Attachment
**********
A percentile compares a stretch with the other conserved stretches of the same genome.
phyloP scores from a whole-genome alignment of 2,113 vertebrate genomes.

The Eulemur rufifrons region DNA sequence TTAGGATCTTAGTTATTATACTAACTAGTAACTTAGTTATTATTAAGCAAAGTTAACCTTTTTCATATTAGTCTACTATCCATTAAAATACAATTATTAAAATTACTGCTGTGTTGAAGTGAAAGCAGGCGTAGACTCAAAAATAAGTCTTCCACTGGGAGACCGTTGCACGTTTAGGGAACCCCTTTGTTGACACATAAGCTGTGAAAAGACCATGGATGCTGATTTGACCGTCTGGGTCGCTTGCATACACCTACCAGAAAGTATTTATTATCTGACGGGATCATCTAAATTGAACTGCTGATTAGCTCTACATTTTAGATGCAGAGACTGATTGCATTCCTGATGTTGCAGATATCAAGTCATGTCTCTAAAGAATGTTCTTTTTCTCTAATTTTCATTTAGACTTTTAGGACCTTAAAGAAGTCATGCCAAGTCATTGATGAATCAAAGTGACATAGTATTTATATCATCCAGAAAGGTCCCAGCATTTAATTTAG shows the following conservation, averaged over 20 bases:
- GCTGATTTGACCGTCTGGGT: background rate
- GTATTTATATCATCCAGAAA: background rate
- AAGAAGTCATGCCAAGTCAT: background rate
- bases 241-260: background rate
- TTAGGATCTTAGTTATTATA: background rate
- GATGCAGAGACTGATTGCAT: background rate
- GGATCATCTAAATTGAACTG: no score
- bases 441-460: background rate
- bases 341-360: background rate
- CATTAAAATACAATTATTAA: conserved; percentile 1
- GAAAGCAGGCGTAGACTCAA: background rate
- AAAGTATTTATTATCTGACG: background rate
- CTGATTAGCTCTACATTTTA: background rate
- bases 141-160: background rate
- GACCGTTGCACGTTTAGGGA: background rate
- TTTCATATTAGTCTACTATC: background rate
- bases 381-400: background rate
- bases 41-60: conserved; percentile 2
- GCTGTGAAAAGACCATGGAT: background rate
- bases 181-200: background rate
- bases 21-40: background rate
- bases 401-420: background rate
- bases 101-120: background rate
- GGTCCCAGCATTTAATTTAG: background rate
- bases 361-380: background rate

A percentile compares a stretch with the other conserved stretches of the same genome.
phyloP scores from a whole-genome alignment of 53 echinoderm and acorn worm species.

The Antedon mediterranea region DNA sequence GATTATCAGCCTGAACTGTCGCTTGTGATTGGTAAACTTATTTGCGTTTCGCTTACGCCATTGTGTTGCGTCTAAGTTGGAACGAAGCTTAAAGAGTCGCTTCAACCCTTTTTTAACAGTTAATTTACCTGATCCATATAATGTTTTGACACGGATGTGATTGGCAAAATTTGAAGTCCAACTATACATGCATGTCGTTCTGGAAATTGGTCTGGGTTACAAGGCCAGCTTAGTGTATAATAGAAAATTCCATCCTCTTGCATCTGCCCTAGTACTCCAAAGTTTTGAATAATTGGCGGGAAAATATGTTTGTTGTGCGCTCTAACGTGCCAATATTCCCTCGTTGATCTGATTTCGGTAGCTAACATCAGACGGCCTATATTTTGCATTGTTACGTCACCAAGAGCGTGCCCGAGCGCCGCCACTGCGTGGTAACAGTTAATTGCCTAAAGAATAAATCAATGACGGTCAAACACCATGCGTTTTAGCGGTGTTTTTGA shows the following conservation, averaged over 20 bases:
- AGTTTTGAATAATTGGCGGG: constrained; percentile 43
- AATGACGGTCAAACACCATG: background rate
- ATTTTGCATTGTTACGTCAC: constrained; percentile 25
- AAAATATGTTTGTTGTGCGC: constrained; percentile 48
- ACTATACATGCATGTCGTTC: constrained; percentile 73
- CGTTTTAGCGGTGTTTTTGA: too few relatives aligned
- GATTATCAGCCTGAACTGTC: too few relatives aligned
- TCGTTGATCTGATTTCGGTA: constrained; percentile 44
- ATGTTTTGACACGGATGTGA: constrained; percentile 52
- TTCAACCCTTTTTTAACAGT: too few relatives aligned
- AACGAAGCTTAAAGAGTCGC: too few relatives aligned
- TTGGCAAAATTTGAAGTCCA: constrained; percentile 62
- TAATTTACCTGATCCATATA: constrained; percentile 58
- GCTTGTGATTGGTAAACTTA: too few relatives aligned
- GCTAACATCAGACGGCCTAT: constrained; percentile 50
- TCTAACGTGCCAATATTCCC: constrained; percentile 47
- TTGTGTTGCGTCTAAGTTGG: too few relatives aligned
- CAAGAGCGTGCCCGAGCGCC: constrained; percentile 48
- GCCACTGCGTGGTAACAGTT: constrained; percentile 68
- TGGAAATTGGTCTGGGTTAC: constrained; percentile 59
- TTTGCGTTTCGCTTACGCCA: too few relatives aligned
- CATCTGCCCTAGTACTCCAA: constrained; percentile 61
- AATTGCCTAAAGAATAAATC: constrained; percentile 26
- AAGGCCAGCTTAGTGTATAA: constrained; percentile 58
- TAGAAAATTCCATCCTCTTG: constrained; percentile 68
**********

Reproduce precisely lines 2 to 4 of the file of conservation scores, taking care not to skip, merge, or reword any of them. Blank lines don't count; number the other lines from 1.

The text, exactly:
phyloP scores from a whole-genome alignment of 2,113 vertebrate genomes.

The Eulemur rufifrons region DNA sequence TTAGGATCTTAGTTATTATACTAACTAGTAACTTAGTTATTATTAAGCAAAGTTAACCTTTTTCATATTAGTCTACTATCCATTAAAATACAATTATTAAAATTACTGCTGTGTTGAAGTGAAAGCAGGCGTAGACTCAAAAATAAGTCTTCCACTGGGAGACCGTTGCACGTTTAGGGAACCCCTTTGTTGACACATAAGCTGTGAAAAGACCATGGATGCTGATTTGACCGTCTGGGTCGCTTGCATACACCTACCAGAAAGTATTTATTATCTGACGGGATCATCTAAATTGAACTGCTGATTAGCTCTACATTTTAGATGCAGAGACTGATTGCATTCCTGATGTTGCAGATATCAAGTCATGTCTCTAAAGAATGTTCTTTTTCTCTAATTTTCATTTAGACTTTTAGGACCTTAAAGAAGTCATGCCAAGTCATTGATGAATCAAAGTGACATAGTATTTATATCATCCAGAAAGGTCCCAGCATTTAATTTAG shows the following conservation, averaged over 20 bases:
- GCTGATTTGACCGTCTGGGT: background rate